The vast frozen cap that covers the Arctic Ocean crackles with the energy of a continent-sized slab of ice in constant motion.
The vast frozen cap that covers the Arctic Ocean crackles with the energy of a continent-sized slab of ice in constant motion.
As sea ice in the Arctic swells in winter and shrinks in summer, it gets pushed and pulled by winds, dynamic ocean currents and changing temperatures that continually morph its shape and size. But when scientists observe the Arctic on a longer time scale, the floating, frozen landscape in flux reveals a clear trend: The oldest and thickest sea ice in the Arctic is disappearing even faster than younger and thinner ice at the fringe of the polar ice cap. According to a new NASA study, the total area covered by hardened Arctic sea ice that has survived multiple summers is now declining at a rate of 17.2 percent per decade. What was once a sizable circular mass on top of the planet now looks more like a diminishing crescent, clinging to the coastline of Greenland and northern Canada. Watch the visualization below to witness how the Arctic's thickest sea ice has declined from 1980 to 2012.

Other multimedia items related to this story:
Multi-year Arctic Sea Ice (id 3915)
Multi-year Arctic Sea Ice (id 3916)

For more information, please visit:
http://www.nasa.gov/topics/earth/features/thick-melt.html
Tag:

Short URL to This Page:
http://svs.gsfc.nasa.gov/goto?10919
Animation Number:
10919
Released:
2012-03-06
Completed:
2012-03-05
Animators:
 
Lori Perkins (NASA/GSFC)
 
Greg Shirah (NASA/GSFC)
Narrator:
Patrick Lynch (Wyle Information Systems)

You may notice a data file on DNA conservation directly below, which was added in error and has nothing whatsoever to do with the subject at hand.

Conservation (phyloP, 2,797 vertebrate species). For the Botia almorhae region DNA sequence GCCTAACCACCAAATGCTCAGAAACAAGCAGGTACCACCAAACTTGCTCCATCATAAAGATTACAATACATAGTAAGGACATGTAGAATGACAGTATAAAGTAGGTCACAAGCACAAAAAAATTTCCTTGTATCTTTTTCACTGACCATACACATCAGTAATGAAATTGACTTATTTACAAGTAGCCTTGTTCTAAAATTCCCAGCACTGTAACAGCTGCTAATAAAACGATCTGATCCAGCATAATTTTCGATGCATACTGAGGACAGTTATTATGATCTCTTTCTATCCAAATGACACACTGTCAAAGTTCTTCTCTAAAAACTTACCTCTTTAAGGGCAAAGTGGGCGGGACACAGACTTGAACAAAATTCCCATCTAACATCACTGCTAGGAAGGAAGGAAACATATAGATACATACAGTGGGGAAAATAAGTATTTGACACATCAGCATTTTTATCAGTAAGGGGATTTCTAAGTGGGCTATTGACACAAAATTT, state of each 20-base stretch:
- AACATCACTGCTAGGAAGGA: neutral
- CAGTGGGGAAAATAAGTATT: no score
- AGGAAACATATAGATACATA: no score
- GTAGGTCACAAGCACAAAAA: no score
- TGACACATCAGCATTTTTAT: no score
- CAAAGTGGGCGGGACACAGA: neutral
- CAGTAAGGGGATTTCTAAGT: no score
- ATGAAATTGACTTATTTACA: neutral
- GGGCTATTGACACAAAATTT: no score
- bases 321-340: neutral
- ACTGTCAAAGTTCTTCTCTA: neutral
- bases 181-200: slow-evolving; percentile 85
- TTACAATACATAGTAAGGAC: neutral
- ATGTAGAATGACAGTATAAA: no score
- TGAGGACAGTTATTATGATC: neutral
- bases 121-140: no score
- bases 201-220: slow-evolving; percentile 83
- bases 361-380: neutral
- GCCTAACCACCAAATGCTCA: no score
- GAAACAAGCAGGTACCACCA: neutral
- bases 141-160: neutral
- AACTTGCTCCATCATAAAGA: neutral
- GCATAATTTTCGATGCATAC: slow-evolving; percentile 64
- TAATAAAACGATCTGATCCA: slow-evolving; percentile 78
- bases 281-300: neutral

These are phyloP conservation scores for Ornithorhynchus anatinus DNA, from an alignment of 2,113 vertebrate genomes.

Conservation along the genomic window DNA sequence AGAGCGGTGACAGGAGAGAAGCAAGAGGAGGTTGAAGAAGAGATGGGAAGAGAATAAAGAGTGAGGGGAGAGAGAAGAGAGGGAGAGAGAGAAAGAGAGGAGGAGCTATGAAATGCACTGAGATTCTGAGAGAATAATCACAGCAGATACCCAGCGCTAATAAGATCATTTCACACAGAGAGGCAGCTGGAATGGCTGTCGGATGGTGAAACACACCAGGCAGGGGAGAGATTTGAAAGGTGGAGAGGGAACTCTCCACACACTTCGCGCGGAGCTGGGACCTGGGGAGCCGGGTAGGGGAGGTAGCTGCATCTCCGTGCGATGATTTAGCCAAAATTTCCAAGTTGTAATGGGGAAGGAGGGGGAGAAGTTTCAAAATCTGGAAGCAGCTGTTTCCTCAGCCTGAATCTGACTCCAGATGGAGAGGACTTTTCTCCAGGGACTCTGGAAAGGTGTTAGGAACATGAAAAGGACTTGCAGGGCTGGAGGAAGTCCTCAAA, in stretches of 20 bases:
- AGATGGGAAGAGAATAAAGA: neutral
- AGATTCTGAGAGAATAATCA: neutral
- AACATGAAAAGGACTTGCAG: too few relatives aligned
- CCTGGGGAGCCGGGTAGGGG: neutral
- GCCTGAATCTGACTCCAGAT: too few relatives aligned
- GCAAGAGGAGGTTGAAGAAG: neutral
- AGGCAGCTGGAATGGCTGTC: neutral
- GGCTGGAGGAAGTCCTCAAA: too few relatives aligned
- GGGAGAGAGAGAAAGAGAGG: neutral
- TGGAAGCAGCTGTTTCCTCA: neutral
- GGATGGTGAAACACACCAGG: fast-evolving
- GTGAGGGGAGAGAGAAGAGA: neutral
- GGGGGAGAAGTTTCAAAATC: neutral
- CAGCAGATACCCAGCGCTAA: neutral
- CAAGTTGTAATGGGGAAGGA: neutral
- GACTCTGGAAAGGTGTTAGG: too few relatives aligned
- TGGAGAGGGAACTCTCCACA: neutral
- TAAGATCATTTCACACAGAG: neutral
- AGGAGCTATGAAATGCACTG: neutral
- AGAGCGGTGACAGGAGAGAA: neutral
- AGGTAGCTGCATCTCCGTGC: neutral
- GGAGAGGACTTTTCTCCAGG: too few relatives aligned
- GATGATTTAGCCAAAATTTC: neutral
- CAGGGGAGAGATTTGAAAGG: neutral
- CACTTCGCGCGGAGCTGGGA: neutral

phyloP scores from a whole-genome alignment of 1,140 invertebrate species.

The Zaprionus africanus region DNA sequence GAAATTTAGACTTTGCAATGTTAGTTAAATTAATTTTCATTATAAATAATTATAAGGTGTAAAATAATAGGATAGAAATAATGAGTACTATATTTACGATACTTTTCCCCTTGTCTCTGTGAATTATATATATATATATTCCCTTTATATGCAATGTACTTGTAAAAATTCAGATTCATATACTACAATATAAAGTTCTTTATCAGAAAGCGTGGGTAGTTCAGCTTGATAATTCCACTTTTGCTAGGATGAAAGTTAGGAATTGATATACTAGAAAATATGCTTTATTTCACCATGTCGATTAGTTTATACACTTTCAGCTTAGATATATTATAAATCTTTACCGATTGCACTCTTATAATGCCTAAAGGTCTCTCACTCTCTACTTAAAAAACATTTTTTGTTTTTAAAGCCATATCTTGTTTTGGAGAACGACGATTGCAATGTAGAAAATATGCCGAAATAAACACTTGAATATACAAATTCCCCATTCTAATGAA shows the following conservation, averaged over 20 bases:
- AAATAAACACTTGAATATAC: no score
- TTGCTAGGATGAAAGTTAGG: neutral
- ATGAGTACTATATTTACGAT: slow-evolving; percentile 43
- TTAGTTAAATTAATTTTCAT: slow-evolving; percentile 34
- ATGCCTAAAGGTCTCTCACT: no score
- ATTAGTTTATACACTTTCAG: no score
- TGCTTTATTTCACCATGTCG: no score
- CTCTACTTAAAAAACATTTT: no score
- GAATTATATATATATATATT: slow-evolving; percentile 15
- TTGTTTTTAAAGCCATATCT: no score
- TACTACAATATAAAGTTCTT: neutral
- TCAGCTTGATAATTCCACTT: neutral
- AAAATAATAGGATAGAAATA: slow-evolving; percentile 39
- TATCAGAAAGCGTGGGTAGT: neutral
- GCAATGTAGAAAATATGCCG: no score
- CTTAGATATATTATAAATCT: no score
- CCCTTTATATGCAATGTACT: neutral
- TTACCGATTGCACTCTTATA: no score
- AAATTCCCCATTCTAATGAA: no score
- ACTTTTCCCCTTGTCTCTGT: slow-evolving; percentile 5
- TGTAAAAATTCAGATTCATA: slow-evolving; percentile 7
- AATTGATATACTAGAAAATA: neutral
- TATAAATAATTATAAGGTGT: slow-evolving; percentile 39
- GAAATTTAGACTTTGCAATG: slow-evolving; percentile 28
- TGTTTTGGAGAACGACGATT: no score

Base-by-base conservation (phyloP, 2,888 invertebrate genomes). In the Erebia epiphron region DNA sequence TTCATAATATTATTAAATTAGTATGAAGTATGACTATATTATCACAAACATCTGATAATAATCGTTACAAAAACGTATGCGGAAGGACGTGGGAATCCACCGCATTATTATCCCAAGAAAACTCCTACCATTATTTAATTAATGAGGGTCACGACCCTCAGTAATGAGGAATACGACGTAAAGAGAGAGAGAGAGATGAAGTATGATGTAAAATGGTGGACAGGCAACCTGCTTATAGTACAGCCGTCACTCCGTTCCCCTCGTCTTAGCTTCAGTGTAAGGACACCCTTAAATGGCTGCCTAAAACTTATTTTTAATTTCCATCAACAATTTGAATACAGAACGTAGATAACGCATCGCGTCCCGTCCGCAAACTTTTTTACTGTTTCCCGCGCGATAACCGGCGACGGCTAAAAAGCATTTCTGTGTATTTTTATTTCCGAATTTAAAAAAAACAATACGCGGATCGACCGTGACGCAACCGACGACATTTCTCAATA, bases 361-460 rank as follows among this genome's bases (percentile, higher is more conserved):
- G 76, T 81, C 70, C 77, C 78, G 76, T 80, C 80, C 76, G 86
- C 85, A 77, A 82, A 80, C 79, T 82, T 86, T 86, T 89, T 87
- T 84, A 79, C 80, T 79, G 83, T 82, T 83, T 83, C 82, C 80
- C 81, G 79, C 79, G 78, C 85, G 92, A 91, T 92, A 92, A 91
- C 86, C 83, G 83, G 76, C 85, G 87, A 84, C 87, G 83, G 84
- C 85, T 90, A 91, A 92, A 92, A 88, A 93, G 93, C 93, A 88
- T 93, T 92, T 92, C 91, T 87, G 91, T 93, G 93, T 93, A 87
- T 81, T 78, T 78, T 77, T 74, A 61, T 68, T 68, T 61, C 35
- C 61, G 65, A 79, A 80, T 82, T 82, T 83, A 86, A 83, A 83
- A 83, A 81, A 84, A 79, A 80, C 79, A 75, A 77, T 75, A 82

Producers:
 
Scientist:
Josefino Comiso (NASA/GSFC)
Project Support:
Writer:
Patrick Lynch (Wyle Information Systems)
Please give credit for this item to:
NASA's Goddard Space Flight Center


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This video details the three-decade decline of the Arctic's thick, older sea ice, with seasonal ice not shown and gray circles marking data gaps.
This video details the three-decade decline of the Arctic's thick, older sea ice, with seasonal ice not shown and gray circles marking data gaps.
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Microwave sensors on satellites can detect ice thickness. Satellites saw a downward spike in older, thicker sea ice in 1991.
Microwave sensors on satellites can detect ice thickness. Satellites saw a downward spike in older, thicker sea ice in 1991.
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Again about a decade later, the Arctic's oldest, thickest sea ice shriveled to a new record minimum.
Again about a decade later, the Arctic's oldest, thickest sea ice shriveled to a new record minimum.
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Scientists were stunned in 2008, when the area of older, thicker sea ice area reduced to 55 percent of its average since the late 1970s.
Scientists were stunned in 2008, when the area of older, thicker sea ice area reduced to 55 percent of its average since the late 1970s.
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The area covered by older and thicker sea ice in the Arctic diminished by almost 50 percent between 1980 and 2012.
The area covered by older and thicker sea ice in the Arctic diminished by almost 50 percent between 1980 and 2012.
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